Ian’s’ all about ‘volunteerism’

Volunteering is in Ian Campbell’s blood.

The 60-year-old spends up to 25 hours per week volunteering for the good of his community: about 20 hours as chief fire officer of Te Awamutu Volunteer Fire Brigade and about five hours teaching Taekwon-do.

Ian Campbell

All this while holding down a job with the Department of Corrections as manager of industries at Waikeria Prison.

“The Department of Corrections have always supported volunteerism and particularly our local volunteer fire brigade,” said Campbell. “We’ve got more than one employee in the volunteer organisation and they’re very sympathetic.”

As is Campbell’s community who he believes nominated him for a King’s Birthday Honours Award. He received the King’s Service Medal for services to Fire and Emergency New Zealand and Taekwon-Do.

“It’s pretty humbling when you get acknowledged by your peers,” he said. “I joined when I was young. So, it is habitual.”

Campbell has served the Waikato’s busiest fire stations, averaging 400 call outs a year, in various roles over 42 years. The last 18 have been as chief fire officer.

“Being the chief in a busy brigade like ours is quite different to a small brigade. I’m available 24/7 for managerial advice. However, I’m still active and still get on the trucks when required.”

One of the biggest changes during Campbell’s service is the broadening the scope of incidents the service attends, including medical events previously only dealt with by Hato Hone St John.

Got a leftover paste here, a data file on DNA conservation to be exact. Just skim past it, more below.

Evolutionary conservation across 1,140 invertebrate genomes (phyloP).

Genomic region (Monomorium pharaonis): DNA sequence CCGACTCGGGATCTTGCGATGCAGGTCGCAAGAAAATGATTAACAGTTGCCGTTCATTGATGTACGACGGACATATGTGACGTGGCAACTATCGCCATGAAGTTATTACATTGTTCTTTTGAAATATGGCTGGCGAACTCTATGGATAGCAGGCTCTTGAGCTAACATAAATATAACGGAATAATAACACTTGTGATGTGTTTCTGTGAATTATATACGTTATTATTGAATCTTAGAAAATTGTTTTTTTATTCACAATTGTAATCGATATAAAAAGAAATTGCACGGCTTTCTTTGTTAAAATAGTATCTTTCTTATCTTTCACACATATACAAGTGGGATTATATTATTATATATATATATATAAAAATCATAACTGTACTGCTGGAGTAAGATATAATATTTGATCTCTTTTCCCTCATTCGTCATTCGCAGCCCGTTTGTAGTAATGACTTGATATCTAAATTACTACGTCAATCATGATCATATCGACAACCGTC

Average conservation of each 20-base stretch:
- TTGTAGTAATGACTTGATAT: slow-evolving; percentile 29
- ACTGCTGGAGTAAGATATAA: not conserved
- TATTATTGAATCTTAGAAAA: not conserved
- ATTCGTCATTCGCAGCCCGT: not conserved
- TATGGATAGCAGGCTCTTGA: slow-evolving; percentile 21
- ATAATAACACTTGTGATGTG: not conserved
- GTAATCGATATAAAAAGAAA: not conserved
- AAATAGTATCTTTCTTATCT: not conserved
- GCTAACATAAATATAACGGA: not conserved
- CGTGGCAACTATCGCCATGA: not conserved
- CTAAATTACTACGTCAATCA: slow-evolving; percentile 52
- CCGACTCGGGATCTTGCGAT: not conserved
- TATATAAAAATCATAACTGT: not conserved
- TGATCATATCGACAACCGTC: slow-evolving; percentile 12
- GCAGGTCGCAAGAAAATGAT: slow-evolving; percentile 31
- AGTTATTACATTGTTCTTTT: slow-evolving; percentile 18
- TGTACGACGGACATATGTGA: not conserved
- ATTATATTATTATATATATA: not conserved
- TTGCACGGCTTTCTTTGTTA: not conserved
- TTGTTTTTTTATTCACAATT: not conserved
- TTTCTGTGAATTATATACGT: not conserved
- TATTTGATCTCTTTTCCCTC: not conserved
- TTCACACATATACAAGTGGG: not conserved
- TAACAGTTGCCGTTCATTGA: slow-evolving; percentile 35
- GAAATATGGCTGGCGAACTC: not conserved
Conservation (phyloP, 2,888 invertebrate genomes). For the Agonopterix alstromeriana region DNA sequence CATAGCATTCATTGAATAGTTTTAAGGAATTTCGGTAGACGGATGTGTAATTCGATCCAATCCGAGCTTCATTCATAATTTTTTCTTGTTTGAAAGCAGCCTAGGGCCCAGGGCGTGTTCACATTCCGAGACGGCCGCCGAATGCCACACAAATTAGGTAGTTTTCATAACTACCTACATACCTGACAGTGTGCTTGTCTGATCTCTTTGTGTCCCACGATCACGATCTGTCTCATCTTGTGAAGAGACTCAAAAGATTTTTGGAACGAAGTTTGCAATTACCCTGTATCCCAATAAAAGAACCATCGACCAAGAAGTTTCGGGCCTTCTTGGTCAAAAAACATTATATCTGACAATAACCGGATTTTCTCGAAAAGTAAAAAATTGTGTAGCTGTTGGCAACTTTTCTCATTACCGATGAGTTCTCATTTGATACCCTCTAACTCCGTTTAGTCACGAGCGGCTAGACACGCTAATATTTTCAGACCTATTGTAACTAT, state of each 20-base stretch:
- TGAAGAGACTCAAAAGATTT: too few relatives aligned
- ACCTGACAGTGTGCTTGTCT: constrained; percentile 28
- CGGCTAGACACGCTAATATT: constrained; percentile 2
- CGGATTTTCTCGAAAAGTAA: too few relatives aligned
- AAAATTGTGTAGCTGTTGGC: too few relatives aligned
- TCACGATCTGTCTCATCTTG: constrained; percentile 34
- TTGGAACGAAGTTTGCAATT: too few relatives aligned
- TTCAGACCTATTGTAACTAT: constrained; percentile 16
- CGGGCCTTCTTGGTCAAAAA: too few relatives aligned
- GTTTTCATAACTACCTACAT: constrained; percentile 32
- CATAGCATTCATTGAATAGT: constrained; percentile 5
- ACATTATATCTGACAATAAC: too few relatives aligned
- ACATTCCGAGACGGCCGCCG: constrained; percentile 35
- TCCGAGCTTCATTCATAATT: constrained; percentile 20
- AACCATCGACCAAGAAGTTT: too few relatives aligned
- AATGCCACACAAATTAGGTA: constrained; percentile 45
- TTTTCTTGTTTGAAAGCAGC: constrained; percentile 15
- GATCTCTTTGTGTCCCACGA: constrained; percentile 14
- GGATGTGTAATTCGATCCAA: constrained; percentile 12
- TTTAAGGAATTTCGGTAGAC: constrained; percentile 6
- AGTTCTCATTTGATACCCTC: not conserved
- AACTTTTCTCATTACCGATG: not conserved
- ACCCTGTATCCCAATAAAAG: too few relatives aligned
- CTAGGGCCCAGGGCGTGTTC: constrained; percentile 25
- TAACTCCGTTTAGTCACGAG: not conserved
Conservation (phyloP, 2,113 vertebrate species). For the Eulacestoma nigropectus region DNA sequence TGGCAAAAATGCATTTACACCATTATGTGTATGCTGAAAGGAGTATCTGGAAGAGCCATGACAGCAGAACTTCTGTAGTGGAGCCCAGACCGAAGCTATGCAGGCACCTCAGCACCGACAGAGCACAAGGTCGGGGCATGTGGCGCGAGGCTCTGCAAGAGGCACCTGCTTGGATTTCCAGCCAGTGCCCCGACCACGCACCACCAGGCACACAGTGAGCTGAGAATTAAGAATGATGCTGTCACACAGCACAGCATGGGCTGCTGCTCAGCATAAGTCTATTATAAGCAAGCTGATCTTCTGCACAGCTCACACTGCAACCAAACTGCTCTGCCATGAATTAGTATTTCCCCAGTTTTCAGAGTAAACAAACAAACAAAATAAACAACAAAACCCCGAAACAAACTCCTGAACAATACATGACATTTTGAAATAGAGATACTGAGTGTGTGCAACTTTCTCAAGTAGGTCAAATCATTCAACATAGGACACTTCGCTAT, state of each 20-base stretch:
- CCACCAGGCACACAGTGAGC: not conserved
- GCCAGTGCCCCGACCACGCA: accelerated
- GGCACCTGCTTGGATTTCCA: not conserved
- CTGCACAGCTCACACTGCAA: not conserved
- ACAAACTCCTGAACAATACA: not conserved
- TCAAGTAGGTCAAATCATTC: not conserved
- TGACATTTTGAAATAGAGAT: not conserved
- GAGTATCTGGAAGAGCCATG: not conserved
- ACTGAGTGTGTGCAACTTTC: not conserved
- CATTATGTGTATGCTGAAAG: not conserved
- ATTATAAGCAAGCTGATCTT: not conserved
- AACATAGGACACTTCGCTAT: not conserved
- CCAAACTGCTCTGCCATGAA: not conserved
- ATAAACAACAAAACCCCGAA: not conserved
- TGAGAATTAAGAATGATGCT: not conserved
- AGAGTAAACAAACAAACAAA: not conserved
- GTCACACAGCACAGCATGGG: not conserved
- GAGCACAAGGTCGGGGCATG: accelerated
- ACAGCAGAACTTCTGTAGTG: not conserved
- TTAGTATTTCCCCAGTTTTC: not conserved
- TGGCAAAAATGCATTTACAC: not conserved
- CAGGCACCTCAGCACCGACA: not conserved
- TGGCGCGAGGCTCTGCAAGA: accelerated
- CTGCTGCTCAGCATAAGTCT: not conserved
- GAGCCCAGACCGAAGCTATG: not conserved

“We do quite a few of those per year now,” he said. “We go to just about everything these days which means we have to look at what the brigade is made up of in terms of personnel.”

Campbell manages 40 volunteer fire fighters.

He is also senior instructor at two Te Awamutu Taekwon-do training sessions a week where he passes on his knowledge to 15 students.

“That’s something that I’ve been doing since I was a child in the seventies,” he said. “I just stuck with it. I’ve been doing that for 45 years.”

His martial arts training has helped his time as an emergency responder.

“My martial arts training has definitely kept me fit and well. I’m a member of the Te Awamutu Firefighter Challenge team and we’re very successful on the competition track which is very physical.”

Campbell said his wife, Charlene, and children Sam and Jessica, were the reason for his success.

“Although I’m the recipient of this nomination, and grateful and humble, the nomination actually belongs to my family and the brigade. It’s people, and the work that we do, that keeps people like me hanging around. I’ve been the chief fire officer for almost 18 years and I’m still loving it.”

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